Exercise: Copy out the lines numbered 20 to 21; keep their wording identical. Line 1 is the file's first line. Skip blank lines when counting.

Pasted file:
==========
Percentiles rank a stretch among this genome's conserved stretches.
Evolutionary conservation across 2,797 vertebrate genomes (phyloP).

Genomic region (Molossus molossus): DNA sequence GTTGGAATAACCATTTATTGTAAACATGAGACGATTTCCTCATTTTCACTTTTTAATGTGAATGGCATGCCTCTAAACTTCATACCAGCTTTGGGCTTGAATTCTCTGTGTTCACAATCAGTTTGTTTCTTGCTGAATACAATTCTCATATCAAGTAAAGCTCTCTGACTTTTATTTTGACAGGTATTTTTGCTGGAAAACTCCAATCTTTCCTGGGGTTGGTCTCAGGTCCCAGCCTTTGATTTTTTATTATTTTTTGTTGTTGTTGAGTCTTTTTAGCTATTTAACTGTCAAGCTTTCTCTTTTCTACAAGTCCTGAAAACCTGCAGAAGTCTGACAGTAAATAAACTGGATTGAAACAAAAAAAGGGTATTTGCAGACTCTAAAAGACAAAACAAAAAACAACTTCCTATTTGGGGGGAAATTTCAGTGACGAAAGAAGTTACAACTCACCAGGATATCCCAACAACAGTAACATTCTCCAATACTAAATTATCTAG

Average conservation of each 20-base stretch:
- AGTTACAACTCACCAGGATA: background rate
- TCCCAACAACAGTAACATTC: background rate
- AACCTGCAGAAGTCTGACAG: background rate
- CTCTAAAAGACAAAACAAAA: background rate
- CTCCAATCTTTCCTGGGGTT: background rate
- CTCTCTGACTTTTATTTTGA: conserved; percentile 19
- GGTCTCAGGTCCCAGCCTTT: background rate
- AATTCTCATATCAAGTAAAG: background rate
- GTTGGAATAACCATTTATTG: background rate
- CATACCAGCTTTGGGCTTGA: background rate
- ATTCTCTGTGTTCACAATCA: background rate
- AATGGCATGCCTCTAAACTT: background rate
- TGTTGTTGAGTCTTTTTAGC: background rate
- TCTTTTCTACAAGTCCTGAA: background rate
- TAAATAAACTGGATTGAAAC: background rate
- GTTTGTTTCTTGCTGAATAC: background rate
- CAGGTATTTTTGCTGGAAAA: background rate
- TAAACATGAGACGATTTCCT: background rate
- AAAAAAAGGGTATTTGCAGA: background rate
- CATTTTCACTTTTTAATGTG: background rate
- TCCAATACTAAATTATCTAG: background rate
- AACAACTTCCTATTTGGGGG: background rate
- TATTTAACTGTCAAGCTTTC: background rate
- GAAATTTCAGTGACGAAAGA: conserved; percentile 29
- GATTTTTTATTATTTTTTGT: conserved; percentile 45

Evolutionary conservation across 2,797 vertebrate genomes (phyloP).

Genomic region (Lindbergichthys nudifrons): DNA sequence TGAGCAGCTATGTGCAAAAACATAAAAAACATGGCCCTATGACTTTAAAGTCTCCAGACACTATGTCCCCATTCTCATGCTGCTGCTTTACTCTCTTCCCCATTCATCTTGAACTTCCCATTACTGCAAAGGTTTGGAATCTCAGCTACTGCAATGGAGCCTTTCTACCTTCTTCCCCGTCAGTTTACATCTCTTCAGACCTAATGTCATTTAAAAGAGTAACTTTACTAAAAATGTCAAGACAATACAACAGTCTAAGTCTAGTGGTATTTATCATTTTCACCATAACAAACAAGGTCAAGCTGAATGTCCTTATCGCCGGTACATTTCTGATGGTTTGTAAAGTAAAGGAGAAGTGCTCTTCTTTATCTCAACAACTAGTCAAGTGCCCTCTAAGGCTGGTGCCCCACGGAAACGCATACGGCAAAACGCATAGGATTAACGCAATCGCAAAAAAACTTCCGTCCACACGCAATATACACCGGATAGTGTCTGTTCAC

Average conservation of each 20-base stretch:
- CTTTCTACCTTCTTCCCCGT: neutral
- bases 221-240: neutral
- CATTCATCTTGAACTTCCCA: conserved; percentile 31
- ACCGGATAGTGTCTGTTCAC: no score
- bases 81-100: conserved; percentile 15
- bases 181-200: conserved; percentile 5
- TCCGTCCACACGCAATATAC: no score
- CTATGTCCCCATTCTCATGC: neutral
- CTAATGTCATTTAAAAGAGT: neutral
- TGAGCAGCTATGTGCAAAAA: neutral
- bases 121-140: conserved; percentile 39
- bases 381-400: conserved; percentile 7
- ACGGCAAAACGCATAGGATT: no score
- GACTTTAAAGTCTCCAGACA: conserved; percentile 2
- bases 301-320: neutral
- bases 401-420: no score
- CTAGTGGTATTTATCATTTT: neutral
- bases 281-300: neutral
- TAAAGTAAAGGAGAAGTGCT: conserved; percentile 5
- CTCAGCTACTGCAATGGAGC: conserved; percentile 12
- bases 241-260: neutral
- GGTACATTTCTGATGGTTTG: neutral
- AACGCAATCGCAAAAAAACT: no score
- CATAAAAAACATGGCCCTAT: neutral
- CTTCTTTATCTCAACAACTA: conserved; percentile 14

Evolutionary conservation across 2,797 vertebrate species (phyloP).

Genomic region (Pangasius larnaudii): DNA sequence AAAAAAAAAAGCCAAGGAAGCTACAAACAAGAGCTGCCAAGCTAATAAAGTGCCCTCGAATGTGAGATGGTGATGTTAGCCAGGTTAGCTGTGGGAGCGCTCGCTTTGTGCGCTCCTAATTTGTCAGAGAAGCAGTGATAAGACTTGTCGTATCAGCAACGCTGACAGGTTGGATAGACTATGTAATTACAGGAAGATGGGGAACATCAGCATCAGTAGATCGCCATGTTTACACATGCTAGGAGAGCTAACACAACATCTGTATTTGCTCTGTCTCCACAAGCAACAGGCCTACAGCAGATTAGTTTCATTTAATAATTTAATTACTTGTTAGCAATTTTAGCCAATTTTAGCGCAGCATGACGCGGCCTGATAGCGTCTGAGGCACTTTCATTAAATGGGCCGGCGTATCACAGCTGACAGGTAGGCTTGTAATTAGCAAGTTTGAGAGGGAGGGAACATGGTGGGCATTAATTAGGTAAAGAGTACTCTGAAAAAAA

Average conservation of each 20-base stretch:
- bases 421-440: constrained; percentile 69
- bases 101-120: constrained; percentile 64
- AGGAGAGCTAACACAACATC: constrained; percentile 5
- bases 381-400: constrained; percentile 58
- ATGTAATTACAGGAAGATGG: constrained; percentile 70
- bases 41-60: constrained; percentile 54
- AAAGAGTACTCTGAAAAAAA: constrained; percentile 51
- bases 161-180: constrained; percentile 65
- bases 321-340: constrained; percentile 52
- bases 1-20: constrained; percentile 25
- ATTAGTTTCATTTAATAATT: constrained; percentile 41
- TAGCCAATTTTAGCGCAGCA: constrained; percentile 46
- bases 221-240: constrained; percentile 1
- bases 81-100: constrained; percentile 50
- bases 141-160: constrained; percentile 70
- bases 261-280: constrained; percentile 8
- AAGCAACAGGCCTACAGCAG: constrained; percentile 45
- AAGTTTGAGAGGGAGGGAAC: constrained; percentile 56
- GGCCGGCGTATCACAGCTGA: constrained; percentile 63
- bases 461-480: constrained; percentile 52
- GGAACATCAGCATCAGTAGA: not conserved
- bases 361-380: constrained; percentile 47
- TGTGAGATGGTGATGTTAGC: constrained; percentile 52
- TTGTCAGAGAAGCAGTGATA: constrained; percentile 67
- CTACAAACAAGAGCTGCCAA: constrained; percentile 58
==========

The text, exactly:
- GTTTGTTTCTTGCTGAATAC: background rate
- CAGGTATTTTTGCTGGAAAA: background rate